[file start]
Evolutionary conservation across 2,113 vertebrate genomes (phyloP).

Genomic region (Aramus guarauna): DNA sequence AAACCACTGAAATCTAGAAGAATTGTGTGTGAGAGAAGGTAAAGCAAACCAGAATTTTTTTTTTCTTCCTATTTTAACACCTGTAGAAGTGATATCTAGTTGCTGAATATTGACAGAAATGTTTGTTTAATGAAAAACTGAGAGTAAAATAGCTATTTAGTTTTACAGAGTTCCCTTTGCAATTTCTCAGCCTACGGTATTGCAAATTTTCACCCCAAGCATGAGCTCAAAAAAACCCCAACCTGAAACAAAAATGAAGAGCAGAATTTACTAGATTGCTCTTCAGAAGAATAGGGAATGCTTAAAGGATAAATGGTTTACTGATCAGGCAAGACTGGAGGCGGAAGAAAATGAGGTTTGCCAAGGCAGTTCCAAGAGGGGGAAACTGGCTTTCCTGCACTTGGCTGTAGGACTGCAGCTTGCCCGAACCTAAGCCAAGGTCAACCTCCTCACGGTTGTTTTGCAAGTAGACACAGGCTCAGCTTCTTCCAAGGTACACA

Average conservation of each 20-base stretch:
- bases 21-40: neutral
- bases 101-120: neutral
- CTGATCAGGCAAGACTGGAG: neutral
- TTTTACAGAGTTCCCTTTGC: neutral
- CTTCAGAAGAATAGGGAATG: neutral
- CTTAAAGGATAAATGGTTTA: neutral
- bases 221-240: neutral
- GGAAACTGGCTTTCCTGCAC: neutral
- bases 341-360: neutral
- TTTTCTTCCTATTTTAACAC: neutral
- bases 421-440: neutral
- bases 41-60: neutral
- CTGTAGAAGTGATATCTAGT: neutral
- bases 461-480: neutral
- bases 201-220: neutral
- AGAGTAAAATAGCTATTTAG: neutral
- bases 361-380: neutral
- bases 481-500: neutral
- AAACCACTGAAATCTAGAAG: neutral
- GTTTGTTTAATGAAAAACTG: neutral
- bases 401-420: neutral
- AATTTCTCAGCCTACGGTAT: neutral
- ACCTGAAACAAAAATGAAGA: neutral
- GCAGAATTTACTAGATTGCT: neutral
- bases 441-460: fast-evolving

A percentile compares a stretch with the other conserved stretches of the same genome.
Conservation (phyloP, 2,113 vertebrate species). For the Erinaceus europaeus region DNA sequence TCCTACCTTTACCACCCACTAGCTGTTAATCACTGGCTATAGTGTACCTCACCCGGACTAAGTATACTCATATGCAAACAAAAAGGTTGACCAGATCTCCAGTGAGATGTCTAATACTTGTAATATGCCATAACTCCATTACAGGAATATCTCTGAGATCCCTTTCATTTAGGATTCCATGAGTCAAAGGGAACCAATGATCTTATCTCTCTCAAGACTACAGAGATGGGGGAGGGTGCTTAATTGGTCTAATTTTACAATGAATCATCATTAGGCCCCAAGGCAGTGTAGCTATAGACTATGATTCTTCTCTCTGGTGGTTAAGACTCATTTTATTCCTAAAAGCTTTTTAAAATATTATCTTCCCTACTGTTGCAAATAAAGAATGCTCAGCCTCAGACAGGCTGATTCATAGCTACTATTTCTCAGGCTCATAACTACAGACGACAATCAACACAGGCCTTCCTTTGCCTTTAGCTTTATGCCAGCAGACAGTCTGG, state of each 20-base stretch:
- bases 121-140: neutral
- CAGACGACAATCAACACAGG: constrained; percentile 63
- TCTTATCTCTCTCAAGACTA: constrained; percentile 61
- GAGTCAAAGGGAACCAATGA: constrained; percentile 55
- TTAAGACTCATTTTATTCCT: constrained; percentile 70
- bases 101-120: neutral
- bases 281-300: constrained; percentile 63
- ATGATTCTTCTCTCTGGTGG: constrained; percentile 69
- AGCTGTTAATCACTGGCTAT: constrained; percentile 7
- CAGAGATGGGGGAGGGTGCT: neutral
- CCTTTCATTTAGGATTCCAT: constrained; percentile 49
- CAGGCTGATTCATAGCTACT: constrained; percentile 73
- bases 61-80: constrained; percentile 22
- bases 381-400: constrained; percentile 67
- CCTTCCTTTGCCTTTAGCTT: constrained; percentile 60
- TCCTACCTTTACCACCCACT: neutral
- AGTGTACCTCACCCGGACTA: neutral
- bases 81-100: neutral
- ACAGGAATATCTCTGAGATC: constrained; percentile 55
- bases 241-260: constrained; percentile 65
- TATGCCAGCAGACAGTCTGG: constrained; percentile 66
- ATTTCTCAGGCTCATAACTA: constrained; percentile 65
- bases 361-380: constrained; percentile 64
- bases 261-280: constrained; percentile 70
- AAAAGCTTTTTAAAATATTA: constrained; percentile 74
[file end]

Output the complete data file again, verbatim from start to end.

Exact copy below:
Evolutionary conservation across 2,113 vertebrate genomes (phyloP).

Genomic region (Aramus guarauna): DNA sequence AAACCACTGAAATCTAGAAGAATTGTGTGTGAGAGAAGGTAAAGCAAACCAGAATTTTTTTTTTCTTCCTATTTTAACACCTGTAGAAGTGATATCTAGTTGCTGAATATTGACAGAAATGTTTGTTTAATGAAAAACTGAGAGTAAAATAGCTATTTAGTTTTACAGAGTTCCCTTTGCAATTTCTCAGCCTACGGTATTGCAAATTTTCACCCCAAGCATGAGCTCAAAAAAACCCCAACCTGAAACAAAAATGAAGAGCAGAATTTACTAGATTGCTCTTCAGAAGAATAGGGAATGCTTAAAGGATAAATGGTTTACTGATCAGGCAAGACTGGAGGCGGAAGAAAATGAGGTTTGCCAAGGCAGTTCCAAGAGGGGGAAACTGGCTTTCCTGCACTTGGCTGTAGGACTGCAGCTTGCCCGAACCTAAGCCAAGGTCAACCTCCTCACGGTTGTTTTGCAAGTAGACACAGGCTCAGCTTCTTCCAAGGTACACA

Average conservation of each 20-base stretch:
- bases 21-40: neutral
- bases 101-120: neutral
- CTGATCAGGCAAGACTGGAG: neutral
- TTTTACAGAGTTCCCTTTGC: neutral
- CTTCAGAAGAATAGGGAATG: neutral
- CTTAAAGGATAAATGGTTTA: neutral
- bases 221-240: neutral
- GGAAACTGGCTTTCCTGCAC: neutral
- bases 341-360: neutral
- TTTTCTTCCTATTTTAACAC: neutral
- bases 421-440: neutral
- bases 41-60: neutral
- CTGTAGAAGTGATATCTAGT: neutral
- bases 461-480: neutral
- bases 201-220: neutral
- AGAGTAAAATAGCTATTTAG: neutral
- bases 361-380: neutral
- bases 481-500: neutral
- AAACCACTGAAATCTAGAAG: neutral
- GTTTGTTTAATGAAAAACTG: neutral
- bases 401-420: neutral
- AATTTCTCAGCCTACGGTAT: neutral
- ACCTGAAACAAAAATGAAGA: neutral
- GCAGAATTTACTAGATTGCT: neutral
- bases 441-460: fast-evolving

A percentile compares a stretch with the other conserved stretches of the same genome.
Conservation (phyloP, 2,113 vertebrate species). For the Erinaceus europaeus region DNA sequence TCCTACCTTTACCACCCACTAGCTGTTAATCACTGGCTATAGTGTACCTCACCCGGACTAAGTATACTCATATGCAAACAAAAAGGTTGACCAGATCTCCAGTGAGATGTCTAATACTTGTAATATGCCATAACTCCATTACAGGAATATCTCTGAGATCCCTTTCATTTAGGATTCCATGAGTCAAAGGGAACCAATGATCTTATCTCTCTCAAGACTACAGAGATGGGGGAGGGTGCTTAATTGGTCTAATTTTACAATGAATCATCATTAGGCCCCAAGGCAGTGTAGCTATAGACTATGATTCTTCTCTCTGGTGGTTAAGACTCATTTTATTCCTAAAAGCTTTTTAAAATATTATCTTCCCTACTGTTGCAAATAAAGAATGCTCAGCCTCAGACAGGCTGATTCATAGCTACTATTTCTCAGGCTCATAACTACAGACGACAATCAACACAGGCCTTCCTTTGCCTTTAGCTTTATGCCAGCAGACAGTCTGG, state of each 20-base stretch:
- bases 121-140: neutral
- CAGACGACAATCAACACAGG: constrained; percentile 63
- TCTTATCTCTCTCAAGACTA: constrained; percentile 61
- GAGTCAAAGGGAACCAATGA: constrained; percentile 55
- TTAAGACTCATTTTATTCCT: constrained; percentile 70
- bases 101-120: neutral
- bases 281-300: constrained; percentile 63
- ATGATTCTTCTCTCTGGTGG: constrained; percentile 69
- AGCTGTTAATCACTGGCTAT: constrained; percentile 7
- CAGAGATGGGGGAGGGTGCT: neutral
- CCTTTCATTTAGGATTCCAT: constrained; percentile 49
- CAGGCTGATTCATAGCTACT: constrained; percentile 73
- bases 61-80: constrained; percentile 22
- bases 381-400: constrained; percentile 67
- CCTTCCTTTGCCTTTAGCTT: constrained; percentile 60
- TCCTACCTTTACCACCCACT: neutral
- AGTGTACCTCACCCGGACTA: neutral
- bases 81-100: neutral
- ACAGGAATATCTCTGAGATC: constrained; percentile 55
- bases 241-260: constrained; percentile 65
- TATGCCAGCAGACAGTCTGG: constrained; percentile 66
- ATTTCTCAGGCTCATAACTA: constrained; percentile 65
- bases 361-380: constrained; percentile 64
- bases 261-280: constrained; percentile 70
- AAAAGCTTTTTAAAATATTA: constrained; percentile 74